Lobbyists for state institutions said,

"The safety and constant monitoring provided by an institution presents one care option envisioned by the ADA."
-- from one of many amicus briefs in support of Olmstead in Olmstead v. L.C. and E.W. 

The Olmstead petition argued that the federal government cannot require states to offer disability services in the most integrated setting. Olmstead lost that suit.

Winning it meant, for all but a few of us, that law-abiding disabled Americans have the civil right to live in freedom with home- and community-based supports -- if states will obey the law. Today 1.9 million of us are imprisoned by states in long-term "care" facilities for the crime of having a disability. Millions more of us live under threat of losing our liberty -- for our own good.

We could consider the Olmstead decision a happy ending. But states will not obey that ruling willingly. We have not yet won our freedom.


Mouth believes

Safety is Dangerous

clipping from the New York Times showing the headline, Abuses at Nursing Homes Go Unabated, Audit Says


The two articles below appeared in Mouth magazine #53, May 1999.




"Surveys conducted in the nation's 17,000-plus nursing homes in recent years showed that each year, more than one-fourth of the homes had deficiencies that caused actual harm to residents or placed them at risk of death or serious injury."

-- General Accounting Office, "Nursing Homes," March 1999




Young people with quadriplegia (paralysis in four limbs) will live 15 months, on average, in congregate settings. When living in their own homes, with support, they will live for 20 years or longer.

-- World Institute on Disability



"Those of us who require assistance with our personal daily needs are expected to give up control over our lives in exchange.

"Large numbers of Americans, as we age, will need assistance with things like dressing, bathing, using the bathroom. Why do we continue to accept that nursing homes must be endured as a solution?"

-- Mary Johnson, editor,
The Ragged Edge



"Now there's seventy crips in seventy rooms, all locked up for writing songs about freedom..."

-- Ian Stanton in "The Incredible Shrinking Man"

A Learning Experience
by Nancy Weiss

In an attempt to control the behavior of a 14-year-old boy who was diagnosed with autism and mental retardation, a teacher at Fairview Developmental Center in Huntington Beach, California, killed him by rolling him inside an exercise mat.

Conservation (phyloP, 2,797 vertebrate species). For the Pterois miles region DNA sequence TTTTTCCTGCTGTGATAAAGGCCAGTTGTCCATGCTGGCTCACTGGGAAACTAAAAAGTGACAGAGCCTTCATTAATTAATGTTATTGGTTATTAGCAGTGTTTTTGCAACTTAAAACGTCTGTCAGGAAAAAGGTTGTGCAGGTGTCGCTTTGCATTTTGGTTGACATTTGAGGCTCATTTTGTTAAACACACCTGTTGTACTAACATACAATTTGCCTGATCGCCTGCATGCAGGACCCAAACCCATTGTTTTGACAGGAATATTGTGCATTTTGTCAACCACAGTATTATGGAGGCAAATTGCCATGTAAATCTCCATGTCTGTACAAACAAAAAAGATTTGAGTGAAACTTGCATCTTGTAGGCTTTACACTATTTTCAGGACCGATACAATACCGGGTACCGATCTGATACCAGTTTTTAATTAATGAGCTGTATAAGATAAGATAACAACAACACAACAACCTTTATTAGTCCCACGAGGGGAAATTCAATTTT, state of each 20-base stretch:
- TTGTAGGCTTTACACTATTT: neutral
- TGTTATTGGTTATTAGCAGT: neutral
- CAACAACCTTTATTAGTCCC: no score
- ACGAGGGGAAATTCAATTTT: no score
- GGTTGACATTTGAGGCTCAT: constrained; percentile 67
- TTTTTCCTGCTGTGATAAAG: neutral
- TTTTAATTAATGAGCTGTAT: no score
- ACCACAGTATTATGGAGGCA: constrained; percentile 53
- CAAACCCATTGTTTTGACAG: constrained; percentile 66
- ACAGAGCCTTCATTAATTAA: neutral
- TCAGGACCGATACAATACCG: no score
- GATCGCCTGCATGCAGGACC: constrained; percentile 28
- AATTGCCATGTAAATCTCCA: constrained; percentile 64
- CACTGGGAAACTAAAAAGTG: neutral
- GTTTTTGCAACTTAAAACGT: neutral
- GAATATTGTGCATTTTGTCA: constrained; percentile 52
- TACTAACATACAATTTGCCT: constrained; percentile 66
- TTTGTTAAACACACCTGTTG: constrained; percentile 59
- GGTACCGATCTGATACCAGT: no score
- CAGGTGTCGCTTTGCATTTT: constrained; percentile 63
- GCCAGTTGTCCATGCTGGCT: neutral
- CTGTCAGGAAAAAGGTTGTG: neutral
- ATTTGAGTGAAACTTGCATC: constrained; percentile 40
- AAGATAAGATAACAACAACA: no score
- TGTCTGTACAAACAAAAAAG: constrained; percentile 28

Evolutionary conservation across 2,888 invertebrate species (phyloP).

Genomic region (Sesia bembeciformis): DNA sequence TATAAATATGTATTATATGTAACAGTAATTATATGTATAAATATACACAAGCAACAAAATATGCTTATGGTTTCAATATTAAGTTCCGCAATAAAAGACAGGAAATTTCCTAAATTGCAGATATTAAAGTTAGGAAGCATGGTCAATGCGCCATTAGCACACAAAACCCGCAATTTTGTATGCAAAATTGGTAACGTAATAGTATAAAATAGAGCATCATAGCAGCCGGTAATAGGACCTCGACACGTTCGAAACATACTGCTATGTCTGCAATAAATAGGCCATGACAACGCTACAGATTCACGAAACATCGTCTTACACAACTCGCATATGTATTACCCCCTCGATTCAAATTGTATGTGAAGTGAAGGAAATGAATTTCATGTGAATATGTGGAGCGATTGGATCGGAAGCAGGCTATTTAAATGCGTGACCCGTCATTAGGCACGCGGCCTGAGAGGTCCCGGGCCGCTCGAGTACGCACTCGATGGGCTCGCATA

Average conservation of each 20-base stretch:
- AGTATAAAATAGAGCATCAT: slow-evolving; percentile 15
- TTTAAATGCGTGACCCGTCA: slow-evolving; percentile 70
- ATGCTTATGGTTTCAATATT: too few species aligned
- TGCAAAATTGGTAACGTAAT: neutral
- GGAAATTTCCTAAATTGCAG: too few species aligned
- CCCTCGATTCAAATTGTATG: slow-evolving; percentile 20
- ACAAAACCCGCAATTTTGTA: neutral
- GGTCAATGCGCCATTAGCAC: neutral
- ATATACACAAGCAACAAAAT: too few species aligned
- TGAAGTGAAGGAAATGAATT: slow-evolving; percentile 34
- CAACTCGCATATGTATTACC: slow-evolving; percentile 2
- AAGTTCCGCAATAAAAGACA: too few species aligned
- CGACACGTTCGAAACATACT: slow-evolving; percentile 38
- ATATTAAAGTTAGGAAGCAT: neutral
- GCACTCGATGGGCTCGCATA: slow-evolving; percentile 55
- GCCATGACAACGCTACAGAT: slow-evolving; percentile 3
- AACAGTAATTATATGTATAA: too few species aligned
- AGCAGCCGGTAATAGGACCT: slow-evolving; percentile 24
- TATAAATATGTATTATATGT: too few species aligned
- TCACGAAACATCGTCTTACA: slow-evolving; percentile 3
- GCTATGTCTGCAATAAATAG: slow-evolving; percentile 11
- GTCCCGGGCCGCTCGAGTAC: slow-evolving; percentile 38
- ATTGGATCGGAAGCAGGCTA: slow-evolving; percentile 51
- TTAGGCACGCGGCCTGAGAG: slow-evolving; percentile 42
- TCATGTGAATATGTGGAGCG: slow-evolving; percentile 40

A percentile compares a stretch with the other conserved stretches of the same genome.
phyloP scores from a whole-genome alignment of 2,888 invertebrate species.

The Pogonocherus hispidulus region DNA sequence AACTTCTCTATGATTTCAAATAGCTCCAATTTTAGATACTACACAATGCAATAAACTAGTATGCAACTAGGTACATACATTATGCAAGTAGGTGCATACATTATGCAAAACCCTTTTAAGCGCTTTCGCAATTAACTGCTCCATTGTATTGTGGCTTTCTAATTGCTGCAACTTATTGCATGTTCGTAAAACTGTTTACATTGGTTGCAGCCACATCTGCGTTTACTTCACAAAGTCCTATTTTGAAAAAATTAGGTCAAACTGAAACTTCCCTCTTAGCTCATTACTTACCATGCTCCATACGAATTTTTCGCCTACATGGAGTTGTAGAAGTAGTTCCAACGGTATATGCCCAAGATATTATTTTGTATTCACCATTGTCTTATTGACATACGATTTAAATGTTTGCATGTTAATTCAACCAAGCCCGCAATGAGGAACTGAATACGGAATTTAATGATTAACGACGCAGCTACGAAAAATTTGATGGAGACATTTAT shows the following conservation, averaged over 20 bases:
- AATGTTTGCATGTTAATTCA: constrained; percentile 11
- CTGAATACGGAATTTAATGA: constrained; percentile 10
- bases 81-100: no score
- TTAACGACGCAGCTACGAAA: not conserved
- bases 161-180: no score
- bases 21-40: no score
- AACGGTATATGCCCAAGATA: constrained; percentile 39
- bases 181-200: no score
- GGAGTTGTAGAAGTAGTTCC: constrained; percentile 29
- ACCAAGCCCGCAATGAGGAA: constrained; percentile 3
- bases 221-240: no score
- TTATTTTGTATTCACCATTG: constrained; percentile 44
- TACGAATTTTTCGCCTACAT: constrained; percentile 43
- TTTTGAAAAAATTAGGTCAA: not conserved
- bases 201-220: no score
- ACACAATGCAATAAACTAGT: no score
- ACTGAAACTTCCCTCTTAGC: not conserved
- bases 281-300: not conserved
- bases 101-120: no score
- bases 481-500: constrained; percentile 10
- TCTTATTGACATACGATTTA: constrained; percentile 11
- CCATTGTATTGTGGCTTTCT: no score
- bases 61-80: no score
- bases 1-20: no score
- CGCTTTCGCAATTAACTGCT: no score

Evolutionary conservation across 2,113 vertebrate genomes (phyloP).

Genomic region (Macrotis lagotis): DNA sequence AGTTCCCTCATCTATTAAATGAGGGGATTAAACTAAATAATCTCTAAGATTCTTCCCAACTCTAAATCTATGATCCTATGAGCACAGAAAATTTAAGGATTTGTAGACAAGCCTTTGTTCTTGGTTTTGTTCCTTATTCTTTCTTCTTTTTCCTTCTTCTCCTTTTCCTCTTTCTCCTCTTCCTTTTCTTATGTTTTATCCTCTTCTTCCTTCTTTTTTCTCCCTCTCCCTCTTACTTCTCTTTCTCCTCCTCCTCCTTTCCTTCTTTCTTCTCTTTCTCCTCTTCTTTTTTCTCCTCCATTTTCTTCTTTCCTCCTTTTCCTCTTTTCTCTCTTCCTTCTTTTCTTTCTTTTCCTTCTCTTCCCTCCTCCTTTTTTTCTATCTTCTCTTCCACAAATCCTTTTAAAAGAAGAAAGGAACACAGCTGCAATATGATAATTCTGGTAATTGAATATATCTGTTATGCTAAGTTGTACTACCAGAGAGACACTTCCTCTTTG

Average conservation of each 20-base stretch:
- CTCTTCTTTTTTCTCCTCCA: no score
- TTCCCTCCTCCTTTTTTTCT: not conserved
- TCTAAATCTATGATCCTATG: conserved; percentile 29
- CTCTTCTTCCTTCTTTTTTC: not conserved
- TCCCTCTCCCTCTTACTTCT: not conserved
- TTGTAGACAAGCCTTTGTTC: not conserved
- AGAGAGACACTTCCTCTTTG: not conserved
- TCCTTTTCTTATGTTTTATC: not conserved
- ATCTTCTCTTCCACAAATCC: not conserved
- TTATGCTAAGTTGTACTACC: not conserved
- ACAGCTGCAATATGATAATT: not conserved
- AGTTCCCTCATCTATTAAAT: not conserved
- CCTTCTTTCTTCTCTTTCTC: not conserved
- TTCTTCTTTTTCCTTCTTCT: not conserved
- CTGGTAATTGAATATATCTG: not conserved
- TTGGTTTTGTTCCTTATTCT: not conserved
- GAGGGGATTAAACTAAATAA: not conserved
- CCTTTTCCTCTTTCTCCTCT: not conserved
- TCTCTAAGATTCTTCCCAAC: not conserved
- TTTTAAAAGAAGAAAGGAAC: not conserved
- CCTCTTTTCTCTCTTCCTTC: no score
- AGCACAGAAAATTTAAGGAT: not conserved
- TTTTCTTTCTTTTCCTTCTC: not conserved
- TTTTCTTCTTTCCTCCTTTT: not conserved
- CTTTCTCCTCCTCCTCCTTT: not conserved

She was arrested. Testimony shows she had tied a diaper across the boy's face to block his vision before rolling him in the mat. Then she sat on the mat, holding the student in place until he stopped kicking. When she unrolled the mat, the student did not get up. He appeared limp. He died after being transported to a hospital.
The teacher's attorney argued that some might consider the teacher's behavior improper, but that "a classroom full of autistics is a different world."

"Those people," he said, "are socially undesirable.... What teachers have to do may seem strange and distasteful." Even so, he said, it was necessary.

The judge dismissed charges against the teacher, saying there was no doubt she had caused the boy's death but that her actions were "between her and her conscience and not something for a court of law."

clipping of the front page of the Hartford Courant showing the headline "Deadly Restraint"

The Hartford Courant noted that the California story is not unusual because the teacher went unpunished. What was unusual was her arrest. In the majority of cases, staff involved were not arrested. In many cases not even an internal investigation was held.
A medical examiner, asked to comment on another case, said that he could not yet give a cause of death because the case was still under investigation. "I can tell you this, though," he said. "This was a problem kid."
The most vulnerable people with the most severe disabilities are the most likely to be placed in "homes" where they can be controlled. The more they dislike this control, the more likely they are to protest. The more demonstrative their protest, the more their behavior will be viewed as evidence for continued institutionalization. And the less likely that their protests will be heard.